“Daughters of Jerusalem, do not weep for me; weep instead for yourselves and for your children, for indeed, the days are coming when people will say, ‘Blessed are the barren, the wombs that never bore and the breasts that never nursed.’” – Luke 23:28

So here we sit, in our Second Third of life, with number five on the way. No more thoughts of “a whole new life together” when we’re 50, but that’s okay – the life we have is pretty spectacular. And the good news is that it gets easier. Think about it: your first child is revolutionary; it completely changes everything you’ve known before. Number two is big – 100% increase over number one; double the trouble, etc. Number three? That’s only a 50% increase over what you have already; the biggest problem (if they’re small) is you only have two hands, so one parent can’t restrain them all at once. After that, number four’s a piece of cake.

And now, with a six-year gap between the baby and our youngest, the first four can raise number five. Y’know, folks in the Twin Cities this might be called ostentatious, unsustainable, even irresponsible – but in St. Michael and Albertville, it’s a comfortable starter family!

The Second Third, Week 24: Less TV Is Good TV


Remember when your parents told you TV would rot your brain? I think perhaps the most compelling evidence of the truth of this statement is what passes for TV today. Those who are passionate enough about television to choose to make it their career were likely exposed to it as children, and the fact that their brains were affected negatively is evidenced by what they produce.

For example: until I rented a Looney Tunes DVD, my kids didn’t know TV cartoons were meant to be laugh-out-loud funny. Everything they had seen up to that point either A) taught them Important Life Lessons and Thinking Skills, B) counteracted A with brainless humor and bodily functions, or C) was primarily meant to sell collectible cards and toys. Bugs Bunny, Yosemite Sam, Daffy Duck, and the Roadrunner were comic revelations (not to mention the music)! They laughed until they fell from the futon, laughed until tears fell from their eyes, laughed until they hurt and begged between great gasping breaths for more.*

Then we sent the DVD back, and they returned to Blue’s Clues, Dragon Tales, Yu-Gi-Oh!, and Sponge-Bob.

Earlier in our marriage, Jodi and I watched a handful of shows regularly. Most were sitcoms: Seinfeld and Friends, the short-lived Sports Night, Mad About You, Everybody Loves Raymond. We were hooked on Alias for a few years, and I used to love This Week (with Sam Donaldson, Cokie Roberts, and George Will) each Sunday morning, just to get the juices flowing.

I remember the Seinfeld finale: how the joke was on us; how it drove home that we had spent countless hours over the past countless years watching four awful people behaving like selfish children and hurting those around them. The friends on Friends were also whiny and self-centered, and Raymond made a career out of the miseries of married life. Don’t get me wrong: I laughed at these shows — but sometimes afterward I wondered why.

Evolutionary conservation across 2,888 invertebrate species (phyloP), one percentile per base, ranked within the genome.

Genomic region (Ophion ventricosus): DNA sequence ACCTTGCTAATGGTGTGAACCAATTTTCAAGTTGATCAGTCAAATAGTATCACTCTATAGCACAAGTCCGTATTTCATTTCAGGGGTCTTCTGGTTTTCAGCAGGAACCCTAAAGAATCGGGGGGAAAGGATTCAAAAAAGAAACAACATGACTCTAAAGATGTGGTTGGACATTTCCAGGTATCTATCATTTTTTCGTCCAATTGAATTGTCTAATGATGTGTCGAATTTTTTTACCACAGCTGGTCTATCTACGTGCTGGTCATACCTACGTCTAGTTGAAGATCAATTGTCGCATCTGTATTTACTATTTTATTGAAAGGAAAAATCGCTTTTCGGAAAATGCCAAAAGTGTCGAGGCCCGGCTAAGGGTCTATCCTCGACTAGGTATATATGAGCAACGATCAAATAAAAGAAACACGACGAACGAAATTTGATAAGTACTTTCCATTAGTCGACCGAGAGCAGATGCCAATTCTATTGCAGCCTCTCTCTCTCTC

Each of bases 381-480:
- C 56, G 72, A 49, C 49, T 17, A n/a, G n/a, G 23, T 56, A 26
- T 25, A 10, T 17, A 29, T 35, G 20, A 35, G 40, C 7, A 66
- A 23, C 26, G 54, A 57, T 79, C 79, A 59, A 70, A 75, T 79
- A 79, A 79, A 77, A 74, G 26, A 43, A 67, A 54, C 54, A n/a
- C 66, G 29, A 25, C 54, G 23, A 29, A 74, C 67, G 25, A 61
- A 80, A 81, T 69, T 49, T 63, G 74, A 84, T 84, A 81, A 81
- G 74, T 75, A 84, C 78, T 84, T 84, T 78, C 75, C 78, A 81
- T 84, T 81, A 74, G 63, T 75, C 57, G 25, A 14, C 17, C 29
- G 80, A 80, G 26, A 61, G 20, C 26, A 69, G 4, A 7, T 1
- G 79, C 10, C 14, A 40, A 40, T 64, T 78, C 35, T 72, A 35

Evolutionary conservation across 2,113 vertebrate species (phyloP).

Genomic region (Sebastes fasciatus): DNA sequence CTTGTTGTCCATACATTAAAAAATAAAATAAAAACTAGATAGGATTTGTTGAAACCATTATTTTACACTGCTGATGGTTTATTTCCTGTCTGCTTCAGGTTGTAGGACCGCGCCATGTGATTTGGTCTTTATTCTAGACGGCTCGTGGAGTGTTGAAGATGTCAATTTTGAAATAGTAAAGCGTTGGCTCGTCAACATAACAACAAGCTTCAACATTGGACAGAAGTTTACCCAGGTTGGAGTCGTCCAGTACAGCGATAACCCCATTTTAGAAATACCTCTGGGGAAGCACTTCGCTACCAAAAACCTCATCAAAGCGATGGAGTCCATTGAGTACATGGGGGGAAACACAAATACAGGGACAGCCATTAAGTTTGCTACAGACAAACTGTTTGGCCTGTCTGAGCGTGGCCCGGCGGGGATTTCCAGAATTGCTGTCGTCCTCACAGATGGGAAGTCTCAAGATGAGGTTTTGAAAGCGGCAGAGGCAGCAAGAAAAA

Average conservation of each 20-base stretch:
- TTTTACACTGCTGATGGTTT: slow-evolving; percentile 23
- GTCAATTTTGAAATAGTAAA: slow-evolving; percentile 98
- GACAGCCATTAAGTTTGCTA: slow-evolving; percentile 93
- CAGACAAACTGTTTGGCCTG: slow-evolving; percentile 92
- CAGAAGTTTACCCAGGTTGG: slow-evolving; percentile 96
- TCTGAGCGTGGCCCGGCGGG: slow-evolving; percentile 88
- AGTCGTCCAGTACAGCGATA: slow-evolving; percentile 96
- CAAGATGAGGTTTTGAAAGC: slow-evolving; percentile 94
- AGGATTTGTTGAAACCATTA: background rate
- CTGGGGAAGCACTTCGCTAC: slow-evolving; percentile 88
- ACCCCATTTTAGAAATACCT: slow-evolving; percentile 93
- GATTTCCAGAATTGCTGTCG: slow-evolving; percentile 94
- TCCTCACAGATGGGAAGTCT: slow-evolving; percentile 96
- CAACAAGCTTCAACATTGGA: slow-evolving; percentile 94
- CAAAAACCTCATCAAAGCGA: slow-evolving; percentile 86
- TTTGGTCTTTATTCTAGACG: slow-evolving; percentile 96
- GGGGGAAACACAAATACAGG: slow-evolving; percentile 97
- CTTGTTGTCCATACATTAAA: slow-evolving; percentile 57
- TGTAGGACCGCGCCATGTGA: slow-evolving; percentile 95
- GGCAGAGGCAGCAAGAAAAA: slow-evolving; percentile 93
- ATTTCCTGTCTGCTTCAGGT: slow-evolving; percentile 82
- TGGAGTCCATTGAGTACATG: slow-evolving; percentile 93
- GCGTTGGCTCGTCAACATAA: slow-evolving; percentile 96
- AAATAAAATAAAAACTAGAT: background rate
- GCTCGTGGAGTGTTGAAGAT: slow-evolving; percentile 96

Today my bride and I watch two sitcoms: The Office and Community. We used to watch 30 Rock, but found the humor less and less to our liking. Community is now in the same tailspin for me. It’s still funny at times, but some of the jokes are beginning to clog my filters. Like 30 Rock this year, next year I suspect I won’t miss missing it. The Office edges into that territory from time to time, then redeems itself…we may stick with that one.

So this spring we found another show. They hooked our whole family with a free burrito at Chipotle. (Good bait.) We watched America’s Next Great Restaurant on NBC, a reality show in which people with ideas for a restaurant competed for the chance to partner with four chef/restauranteur/investors to open a new chain of restaurants in NYC, LA, and (yes!) Minneapolis. Aside from about 43-too-many jokes about the Joey’s original name for his meatball shop (Saucy Balls, which ultimately became Brooklyn Meatball Company after the 43-too-many jokes), the show was clean, the food was good, the winner had a great story: his father rescued him from a bad spot with his mother when he was little, and the soul food recipes that helped him win were his Dad’s. The winner was the favorite of all of us except Trevor (he was Trevor’s second pick); a great cheer went up in the Thorp house when he won; and Emma has asked that her belated birthday dinner be at the new Soul Daddy in Mall of America.

And now it’s over. We enjoy a few other shows that we watch online or on demand — History Channel’s American Pickers and Top Shot and Travel Channel’s Man v. Food, in particular. They are fun, interesting, educational…but they insist (in the case of Pickers and MvF) to edge toward adult humor at least once an episode, or (in the case of Top Shot), machismo and obscenities (bleeped and unbleeped). I used to watch Nature on PBS as a kid, which was narrated with a sense of wonder and mystery; the recent LIFE series on Discovery Channel (with Oprah narrating) seemed to relish describing the mating habits of the creatures they filmed as though both the subjects and audience were lusty teenagers.

I want a TV show in which I never have to say, “Okay, gang — what that guy just said? Never say that.” Or, “Yeah, you don’t need to worry about what she meant just yet.” Or, “Sorry, Trevvy, if he was your favorite character; nice people don’t act like that.”

Yeah, I know. I’m getting older, and older-fashioned. The good news is, in my Second Third, we watch way less TV than we used to. And I don’t miss it.

Now get off my lawn.

The Second Third, Week 22: Stay-At-Home Dad, Part 2